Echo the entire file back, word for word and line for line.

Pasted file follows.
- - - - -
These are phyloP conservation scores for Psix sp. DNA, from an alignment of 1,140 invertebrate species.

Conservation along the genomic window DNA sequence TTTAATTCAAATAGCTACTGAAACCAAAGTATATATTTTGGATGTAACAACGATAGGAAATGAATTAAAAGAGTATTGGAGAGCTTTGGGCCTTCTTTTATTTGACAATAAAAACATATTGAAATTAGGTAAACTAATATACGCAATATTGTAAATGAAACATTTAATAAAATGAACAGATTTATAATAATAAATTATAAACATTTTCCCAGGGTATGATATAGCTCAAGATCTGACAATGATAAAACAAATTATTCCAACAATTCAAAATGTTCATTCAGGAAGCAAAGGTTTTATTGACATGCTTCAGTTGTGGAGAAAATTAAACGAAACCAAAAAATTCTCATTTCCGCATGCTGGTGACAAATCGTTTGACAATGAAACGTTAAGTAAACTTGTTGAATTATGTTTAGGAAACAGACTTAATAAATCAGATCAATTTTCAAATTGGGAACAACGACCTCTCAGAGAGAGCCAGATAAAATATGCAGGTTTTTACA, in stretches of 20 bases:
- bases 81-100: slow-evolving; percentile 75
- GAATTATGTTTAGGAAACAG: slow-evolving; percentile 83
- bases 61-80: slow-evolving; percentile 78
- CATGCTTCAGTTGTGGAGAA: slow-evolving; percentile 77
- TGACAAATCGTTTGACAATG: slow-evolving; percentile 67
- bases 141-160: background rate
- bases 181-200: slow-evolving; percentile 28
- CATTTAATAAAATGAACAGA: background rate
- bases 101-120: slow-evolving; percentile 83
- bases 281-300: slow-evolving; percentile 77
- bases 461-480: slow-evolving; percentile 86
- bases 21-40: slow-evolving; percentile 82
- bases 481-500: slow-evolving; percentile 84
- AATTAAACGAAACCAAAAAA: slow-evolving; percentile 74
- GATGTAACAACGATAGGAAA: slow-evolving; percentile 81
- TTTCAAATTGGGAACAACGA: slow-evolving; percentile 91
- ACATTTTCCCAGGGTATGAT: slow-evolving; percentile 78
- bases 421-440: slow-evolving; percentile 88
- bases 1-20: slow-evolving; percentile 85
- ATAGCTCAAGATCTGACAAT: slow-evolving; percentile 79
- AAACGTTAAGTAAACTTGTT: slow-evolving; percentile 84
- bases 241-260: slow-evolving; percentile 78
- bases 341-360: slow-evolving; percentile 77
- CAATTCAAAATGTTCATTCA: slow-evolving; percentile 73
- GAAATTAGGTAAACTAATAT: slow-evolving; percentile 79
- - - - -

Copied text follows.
These are phyloP conservation scores for Psix sp. DNA, from an alignment of 1,140 invertebrate species.

Conservation along the genomic window DNA sequence TTTAATTCAAATAGCTACTGAAACCAAAGTATATATTTTGGATGTAACAACGATAGGAAATGAATTAAAAGAGTATTGGAGAGCTTTGGGCCTTCTTTTATTTGACAATAAAAACATATTGAAATTAGGTAAACTAATATACGCAATATTGTAAATGAAACATTTAATAAAATGAACAGATTTATAATAATAAATTATAAACATTTTCCCAGGGTATGATATAGCTCAAGATCTGACAATGATAAAACAAATTATTCCAACAATTCAAAATGTTCATTCAGGAAGCAAAGGTTTTATTGACATGCTTCAGTTGTGGAGAAAATTAAACGAAACCAAAAAATTCTCATTTCCGCATGCTGGTGACAAATCGTTTGACAATGAAACGTTAAGTAAACTTGTTGAATTATGTTTAGGAAACAGACTTAATAAATCAGATCAATTTTCAAATTGGGAACAACGACCTCTCAGAGAGAGCCAGATAAAATATGCAGGTTTTTACA, in stretches of 20 bases:
- bases 81-100: slow-evolving; percentile 75
- GAATTATGTTTAGGAAACAG: slow-evolving; percentile 83
- bases 61-80: slow-evolving; percentile 78
- CATGCTTCAGTTGTGGAGAA: slow-evolving; percentile 77
- TGACAAATCGTTTGACAATG: slow-evolving; percentile 67
- bases 141-160: background rate
- bases 181-200: slow-evolving; percentile 28
- CATTTAATAAAATGAACAGA: background rate
- bases 101-120: slow-evolving; percentile 83
- bases 281-300: slow-evolving; percentile 77
- bases 461-480: slow-evolving; percentile 86
- bases 21-40: slow-evolving; percentile 82
- bases 481-500: slow-evolving; percentile 84
- AATTAAACGAAACCAAAAAA: slow-evolving; percentile 74
- GATGTAACAACGATAGGAAA: slow-evolving; percentile 81
- TTTCAAATTGGGAACAACGA: slow-evolving; percentile 91
- ACATTTTCCCAGGGTATGAT: slow-evolving; percentile 78
- bases 421-440: slow-evolving; percentile 88
- bases 1-20: slow-evolving; percentile 85
- ATAGCTCAAGATCTGACAAT: slow-evolving; percentile 79
- AAACGTTAAGTAAACTTGTT: slow-evolving; percentile 84
- bases 241-260: slow-evolving; percentile 78
- bases 341-360: slow-evolving; percentile 77
- CAATTCAAAATGTTCATTCA: slow-evolving; percentile 73
- GAAATTAGGTAAACTAATAT: slow-evolving; percentile 79